Metonic cycle

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Me·ton·ic cycle

A period of 235 lunar months, or about 19 years in the Julian calendar, at the end of which the phases of the moon recur in the same order and on the same days as in the preceding cycle.

[After Meton (fl. fifth century bc), Athenian astronomer.]
American Heritage® Dictionary of the English Language, Fifth Edition. Copyright © 2016 by Houghton Mifflin Harcourt Publishing Company. Published by Houghton Mifflin Harcourt Publishing Company. All rights reserved.

Metonic cycle

(Astronomy) a cycle of nearly 235 synodic months after which the phases of the moon recur on the same days of the year. See also golden number
[C17: named after Meton, 5th-century bc Athenian astronomer]
Collins English Dictionary – Complete and Unabridged, 12th Edition 2014 © HarperCollins Publishers 1991, 1994, 1998, 2000, 2003, 2006, 2007, 2009, 2011, 2014
References in periodicals archive ?
According to Loewinger, based on his study of the fixed Hebrew calendar, the 8th year in the 19-year Metonic cycle should not be intercalated, as it is unnecessary.
This is known as the Metonic cycle. So, in other words, the phases of the moon realign (or nearly realign) with the same calendar dates every 19 years." (The right shutter timing may have you catching the silhouette of Santa's sleigh.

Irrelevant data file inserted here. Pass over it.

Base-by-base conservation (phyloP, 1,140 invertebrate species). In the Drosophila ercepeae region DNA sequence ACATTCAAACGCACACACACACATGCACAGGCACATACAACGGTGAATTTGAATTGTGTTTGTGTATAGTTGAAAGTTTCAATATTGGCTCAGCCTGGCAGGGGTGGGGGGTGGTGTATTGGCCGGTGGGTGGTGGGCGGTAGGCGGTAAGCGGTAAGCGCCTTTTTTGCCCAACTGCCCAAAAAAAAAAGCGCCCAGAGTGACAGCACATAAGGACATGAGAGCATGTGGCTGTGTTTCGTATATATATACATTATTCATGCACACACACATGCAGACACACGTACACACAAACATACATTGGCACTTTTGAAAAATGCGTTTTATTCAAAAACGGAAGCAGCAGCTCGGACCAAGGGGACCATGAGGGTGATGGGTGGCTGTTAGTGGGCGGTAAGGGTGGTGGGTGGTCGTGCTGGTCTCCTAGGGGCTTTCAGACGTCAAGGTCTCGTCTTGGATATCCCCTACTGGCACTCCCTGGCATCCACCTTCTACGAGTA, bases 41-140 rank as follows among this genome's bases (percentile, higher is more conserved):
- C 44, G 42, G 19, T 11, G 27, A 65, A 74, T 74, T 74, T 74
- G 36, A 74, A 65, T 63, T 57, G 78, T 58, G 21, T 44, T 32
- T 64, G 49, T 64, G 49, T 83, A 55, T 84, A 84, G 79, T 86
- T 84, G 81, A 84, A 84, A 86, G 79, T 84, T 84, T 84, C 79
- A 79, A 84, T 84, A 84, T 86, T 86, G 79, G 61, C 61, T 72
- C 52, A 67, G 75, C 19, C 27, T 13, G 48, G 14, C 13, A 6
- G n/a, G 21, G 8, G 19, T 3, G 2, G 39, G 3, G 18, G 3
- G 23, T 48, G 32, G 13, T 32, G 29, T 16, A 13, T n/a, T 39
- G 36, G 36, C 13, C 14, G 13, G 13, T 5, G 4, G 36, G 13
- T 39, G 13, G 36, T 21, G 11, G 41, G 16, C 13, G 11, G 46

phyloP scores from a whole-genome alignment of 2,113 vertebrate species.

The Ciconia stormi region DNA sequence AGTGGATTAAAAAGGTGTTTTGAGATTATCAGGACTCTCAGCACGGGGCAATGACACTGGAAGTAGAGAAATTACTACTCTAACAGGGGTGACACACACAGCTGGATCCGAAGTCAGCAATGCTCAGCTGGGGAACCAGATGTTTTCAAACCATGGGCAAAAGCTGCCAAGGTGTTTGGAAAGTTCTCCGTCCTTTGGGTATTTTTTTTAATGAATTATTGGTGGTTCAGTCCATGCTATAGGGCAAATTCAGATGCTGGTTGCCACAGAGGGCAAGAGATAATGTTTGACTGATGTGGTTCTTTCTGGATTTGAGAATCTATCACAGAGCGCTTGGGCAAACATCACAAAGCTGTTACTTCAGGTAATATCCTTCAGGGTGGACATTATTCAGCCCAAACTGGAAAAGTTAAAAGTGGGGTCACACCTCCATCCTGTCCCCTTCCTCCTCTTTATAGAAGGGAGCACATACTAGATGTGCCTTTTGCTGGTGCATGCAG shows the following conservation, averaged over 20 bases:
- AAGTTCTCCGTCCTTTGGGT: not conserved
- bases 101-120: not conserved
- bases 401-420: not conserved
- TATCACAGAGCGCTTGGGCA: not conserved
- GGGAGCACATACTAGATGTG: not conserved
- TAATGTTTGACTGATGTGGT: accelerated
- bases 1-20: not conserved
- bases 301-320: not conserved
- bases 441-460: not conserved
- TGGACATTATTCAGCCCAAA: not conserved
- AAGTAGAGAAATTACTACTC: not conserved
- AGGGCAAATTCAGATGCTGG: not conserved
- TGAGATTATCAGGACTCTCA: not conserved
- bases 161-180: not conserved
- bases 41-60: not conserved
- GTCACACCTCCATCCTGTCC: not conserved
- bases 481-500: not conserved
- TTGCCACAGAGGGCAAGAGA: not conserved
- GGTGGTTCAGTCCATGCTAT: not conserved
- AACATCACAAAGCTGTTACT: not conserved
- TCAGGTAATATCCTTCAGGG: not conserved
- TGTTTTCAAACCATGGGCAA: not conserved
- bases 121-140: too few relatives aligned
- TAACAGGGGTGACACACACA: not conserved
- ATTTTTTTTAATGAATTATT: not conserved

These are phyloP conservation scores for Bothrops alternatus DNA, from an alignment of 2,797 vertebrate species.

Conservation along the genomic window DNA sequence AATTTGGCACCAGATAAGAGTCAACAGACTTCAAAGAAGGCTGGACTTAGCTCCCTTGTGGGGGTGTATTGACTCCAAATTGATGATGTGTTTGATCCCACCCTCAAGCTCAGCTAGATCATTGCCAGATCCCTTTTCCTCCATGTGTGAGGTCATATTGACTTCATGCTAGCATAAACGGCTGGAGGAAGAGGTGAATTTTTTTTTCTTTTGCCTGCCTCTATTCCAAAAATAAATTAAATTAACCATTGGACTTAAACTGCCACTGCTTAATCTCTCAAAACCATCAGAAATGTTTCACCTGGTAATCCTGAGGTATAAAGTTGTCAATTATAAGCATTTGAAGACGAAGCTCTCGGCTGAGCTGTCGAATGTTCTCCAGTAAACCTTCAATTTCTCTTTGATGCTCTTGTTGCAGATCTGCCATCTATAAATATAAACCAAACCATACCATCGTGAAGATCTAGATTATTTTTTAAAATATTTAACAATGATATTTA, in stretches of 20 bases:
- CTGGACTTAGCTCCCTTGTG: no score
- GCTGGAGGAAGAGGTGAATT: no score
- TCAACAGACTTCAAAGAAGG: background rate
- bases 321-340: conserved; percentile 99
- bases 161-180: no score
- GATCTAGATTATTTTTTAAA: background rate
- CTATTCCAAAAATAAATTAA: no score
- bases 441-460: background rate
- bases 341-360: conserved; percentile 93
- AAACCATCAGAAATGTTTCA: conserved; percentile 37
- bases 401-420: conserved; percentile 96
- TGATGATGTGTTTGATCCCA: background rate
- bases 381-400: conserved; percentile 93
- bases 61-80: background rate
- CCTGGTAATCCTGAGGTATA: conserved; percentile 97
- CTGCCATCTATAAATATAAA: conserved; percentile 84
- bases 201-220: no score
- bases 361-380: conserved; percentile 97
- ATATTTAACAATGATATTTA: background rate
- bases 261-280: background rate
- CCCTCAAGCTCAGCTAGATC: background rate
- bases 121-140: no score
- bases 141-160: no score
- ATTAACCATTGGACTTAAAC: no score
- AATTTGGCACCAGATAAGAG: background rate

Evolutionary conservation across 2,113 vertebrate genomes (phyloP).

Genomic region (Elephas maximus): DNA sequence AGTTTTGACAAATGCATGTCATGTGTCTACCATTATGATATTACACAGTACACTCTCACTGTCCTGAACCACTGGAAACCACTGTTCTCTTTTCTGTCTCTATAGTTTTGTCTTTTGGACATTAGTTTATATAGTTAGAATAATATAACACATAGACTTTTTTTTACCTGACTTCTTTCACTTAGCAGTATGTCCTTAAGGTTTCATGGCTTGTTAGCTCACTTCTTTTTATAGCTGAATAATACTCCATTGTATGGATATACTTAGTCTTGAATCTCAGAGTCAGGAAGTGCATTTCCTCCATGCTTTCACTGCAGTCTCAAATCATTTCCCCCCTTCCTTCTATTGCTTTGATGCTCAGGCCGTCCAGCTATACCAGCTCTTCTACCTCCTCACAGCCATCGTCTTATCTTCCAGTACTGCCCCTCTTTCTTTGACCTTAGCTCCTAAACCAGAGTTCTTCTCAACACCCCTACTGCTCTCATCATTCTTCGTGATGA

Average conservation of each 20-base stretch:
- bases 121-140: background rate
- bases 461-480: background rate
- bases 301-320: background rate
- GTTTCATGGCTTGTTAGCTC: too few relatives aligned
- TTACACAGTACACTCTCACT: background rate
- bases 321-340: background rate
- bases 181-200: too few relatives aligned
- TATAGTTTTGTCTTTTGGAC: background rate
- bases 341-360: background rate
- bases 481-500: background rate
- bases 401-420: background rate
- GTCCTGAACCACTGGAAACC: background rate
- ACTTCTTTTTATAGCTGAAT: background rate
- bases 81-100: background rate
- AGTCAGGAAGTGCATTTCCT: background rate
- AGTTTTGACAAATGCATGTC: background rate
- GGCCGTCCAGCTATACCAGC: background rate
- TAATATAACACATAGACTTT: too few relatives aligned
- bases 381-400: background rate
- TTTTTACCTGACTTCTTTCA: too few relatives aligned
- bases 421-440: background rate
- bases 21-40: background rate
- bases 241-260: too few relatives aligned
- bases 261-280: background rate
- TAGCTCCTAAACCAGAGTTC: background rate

In the late 300s, Theophilus published a century-long list of accurate Easter dates based on the 19-year-long Metonic cycle; in the early 400s, Cyrillus published a 110-year-long list.
This points to the Metonic cycle, the well-known period of 19 years after which the lunar phases repeat on (nearly) the same dates of the year.
However, there is a curious relationship between the number of days in a solar year and those in a lunar cycle as given in #1 and #2, respectively, that nevertheless makes a lunar-solar (or lunisolar) calendar possible; this relationship is known as the Metonic cycle.
Another may be to question why the Mishnaic calendar was observationally based, while the Babylonian calendar it supposedly derived from had already evolved into a calculated calendar based on the 19-year Metonic cycle since the fifth century B.C.E.
`In effect, Claudio is saying that a whole age has passed without the enforcement of the law; he is implying the ridiculousness of reawakening a law so long dormant.'(6) Nineteen is not an arbitrary number; rather it may be a reference to the Metonic cycle or period, which is defined by OED as `the cycle of 19 Julian years ...
This September 27th, one Metonic cycle later, a very similar total lunar eclipse will be widely seen during the evening throughout the Americas.